Jussi Björling, lyric tenor

Jussi Björling, (Björling’s more formal name was Johan Jonaton Björling), was born February 2, 1911, Stora Tuna, Sweden, and he died on September 9, 1960, Siarö, near Stockholm. He was a Swedish tenor who was admired for the musicianship of his performances, particularly in the Italian and French repertoires.

At the age of six Björling began singing under the guidance of his father, who then took him and his two brothers on tours in Scandinavia and the United States as a vocal quartet. At 17 he began his studies at the Royal Opera School in Stockholm, where he made his operatic debut in 1930 as Don Ottavio in Mozart’s Don Giovanni. He appeared as guest performer in several opera houses in Europe before achieving a huge success at Covent Garden, London, in 1936. In the following year he gave his premiere performances in the United States, first on the radio, then on stage in Chicago.

Björling was a full lyric tenor, whose exquisite musicianship and vocal production has long since vanished from this earth. Listen for the unimpeded flow of breath and tone. The air seems as if it goes straight to the resonating cavities of the head and face. His was a very beautiful voice.

The first line of this aria uses the verb “dormire”, to sleep.  But it is either in a subjunctive or imperative form.  I have chosen to use the imperative, but it could be equally translated as “let no one sleep”.

Nessun dorma! Nessun dorma!
Tu pure, o Principessa
Nella tua fredda stanza
Guardi le stelle che tremano
D’amore e di speranza!
Ma il mio mistero è chiuso in me
Il nome mio nessun saprà!
No, no, sulla tua bocca lo dirò
Quando la luce splenderà!
Ed il mio bacio scioglierà
Il silenzio che ti fa mia!
(ll nome suo nessun saprà
E noi dovrem, ahimè! Morir! Morir!)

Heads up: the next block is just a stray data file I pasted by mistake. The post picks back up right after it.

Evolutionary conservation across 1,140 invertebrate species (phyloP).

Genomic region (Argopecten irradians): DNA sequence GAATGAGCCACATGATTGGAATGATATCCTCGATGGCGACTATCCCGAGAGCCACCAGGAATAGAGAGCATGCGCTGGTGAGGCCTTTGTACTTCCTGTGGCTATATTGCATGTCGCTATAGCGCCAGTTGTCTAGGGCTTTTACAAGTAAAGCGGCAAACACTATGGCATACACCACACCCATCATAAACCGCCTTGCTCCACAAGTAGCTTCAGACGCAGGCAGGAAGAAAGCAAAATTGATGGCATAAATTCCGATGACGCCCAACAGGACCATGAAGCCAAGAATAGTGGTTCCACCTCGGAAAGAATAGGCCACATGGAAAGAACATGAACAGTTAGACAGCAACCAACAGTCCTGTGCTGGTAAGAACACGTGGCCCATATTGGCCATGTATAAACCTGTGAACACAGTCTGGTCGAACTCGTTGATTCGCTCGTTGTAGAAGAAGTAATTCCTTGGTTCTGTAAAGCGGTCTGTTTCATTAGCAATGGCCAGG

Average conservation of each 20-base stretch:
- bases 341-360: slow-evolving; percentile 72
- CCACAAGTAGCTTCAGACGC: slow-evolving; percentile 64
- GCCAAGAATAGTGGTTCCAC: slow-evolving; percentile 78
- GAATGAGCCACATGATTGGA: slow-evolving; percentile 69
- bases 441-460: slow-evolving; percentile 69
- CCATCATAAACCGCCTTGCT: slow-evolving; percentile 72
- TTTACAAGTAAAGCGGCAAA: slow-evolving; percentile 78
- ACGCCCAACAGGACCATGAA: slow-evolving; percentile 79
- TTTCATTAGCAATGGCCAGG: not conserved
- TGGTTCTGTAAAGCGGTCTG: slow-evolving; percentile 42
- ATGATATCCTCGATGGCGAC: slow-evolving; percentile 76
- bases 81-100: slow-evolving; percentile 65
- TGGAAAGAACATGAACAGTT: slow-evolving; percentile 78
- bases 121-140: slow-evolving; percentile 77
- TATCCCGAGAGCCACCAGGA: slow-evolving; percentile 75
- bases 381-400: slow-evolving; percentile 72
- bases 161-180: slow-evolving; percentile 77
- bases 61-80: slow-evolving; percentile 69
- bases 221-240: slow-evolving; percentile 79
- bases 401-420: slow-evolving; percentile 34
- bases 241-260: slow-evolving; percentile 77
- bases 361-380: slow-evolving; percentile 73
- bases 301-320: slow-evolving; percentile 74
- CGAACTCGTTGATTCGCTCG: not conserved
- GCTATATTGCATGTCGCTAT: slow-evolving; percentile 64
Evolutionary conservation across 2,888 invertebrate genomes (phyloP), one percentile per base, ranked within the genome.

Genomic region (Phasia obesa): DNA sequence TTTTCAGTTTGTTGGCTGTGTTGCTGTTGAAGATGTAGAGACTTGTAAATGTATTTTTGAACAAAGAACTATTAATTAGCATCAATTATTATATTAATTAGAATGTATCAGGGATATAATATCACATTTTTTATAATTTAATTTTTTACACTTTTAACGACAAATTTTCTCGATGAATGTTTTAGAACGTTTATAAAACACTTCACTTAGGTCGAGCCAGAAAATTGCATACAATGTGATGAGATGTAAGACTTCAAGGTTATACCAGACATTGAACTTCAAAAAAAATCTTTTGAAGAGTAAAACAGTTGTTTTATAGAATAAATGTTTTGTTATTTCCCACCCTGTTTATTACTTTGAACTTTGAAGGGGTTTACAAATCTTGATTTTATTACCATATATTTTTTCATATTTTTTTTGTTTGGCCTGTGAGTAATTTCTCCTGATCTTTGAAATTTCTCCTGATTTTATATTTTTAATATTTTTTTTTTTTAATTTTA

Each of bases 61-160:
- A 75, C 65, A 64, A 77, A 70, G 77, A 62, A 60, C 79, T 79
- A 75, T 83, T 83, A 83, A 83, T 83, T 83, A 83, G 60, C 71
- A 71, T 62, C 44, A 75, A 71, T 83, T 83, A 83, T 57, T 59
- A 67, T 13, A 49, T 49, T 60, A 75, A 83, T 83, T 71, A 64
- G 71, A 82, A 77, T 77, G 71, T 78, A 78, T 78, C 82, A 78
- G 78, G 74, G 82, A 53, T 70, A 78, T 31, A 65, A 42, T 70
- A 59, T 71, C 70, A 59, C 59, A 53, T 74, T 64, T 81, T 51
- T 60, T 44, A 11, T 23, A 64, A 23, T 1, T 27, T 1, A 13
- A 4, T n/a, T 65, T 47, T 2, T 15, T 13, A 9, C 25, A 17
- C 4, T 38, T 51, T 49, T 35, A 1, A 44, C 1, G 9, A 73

Dilegua, o notte! Tramontate, stelle!
Tramontate, stelle! All’alba vincerò!
Vincerò! Vincerò!

No one sleep, no one sleep!
Even you, oh Princess,
In your cold room,
Watch the stars,
That tremble with love
And with hope.
But my secret is hidden within me,
No one shall know my name,
No… no…
On your mouth, I shall tell it,
When the light shines.
And my kiss will dissolve the silence that makes you mine!
(No one will know his name and we must, alas, die.)
Vanish, o night! Fade, stars!
Fade, stars! At dawn, I shall win!
I shall win! I win!

A few comments on this aria. It is extremely famous, and it really a helden (heroic) aria. The female lead is written for a high dramatic soprano. It is one of the hardest roles in the Italian repertoire to sing.

Björling was one of the great tenors of the 20th century. The smoothness of the vocal production and the vocal ease are truly amazing. Björling made many recordings of this aria. At times the aria sounded just too big for him, but not in this recording.

I am also giving you Jonas Kaufmann singing the same aria. Kaufmann has a lot of difficulty in singing this aria, and his sound production seems to me as if he is screaming.  He is certainly screaming when he tries to sing the high notes.  But you make your own judgment.

Salut! demeure chaste et pure,
Salut! demeure chaste et pure,
Où se devine la présence
d’une âme innocente et divine!
Que de richesse en cette pauvreté!
En ce réduit, que de félicité!
Que de richesse,
Que de richesse en cette pauvreté!
Ô nature, C’est là
que tu la fis si belle!
C’est là que cet enfant
A dormi sous ton aile,
A grandi sous tes yeux.
Là que de ton haleine
Enveloppant son âme
Tu fis avec l’amour épanouir la femme
En cet ange des cieux!
C’est là! Oui, c’est là!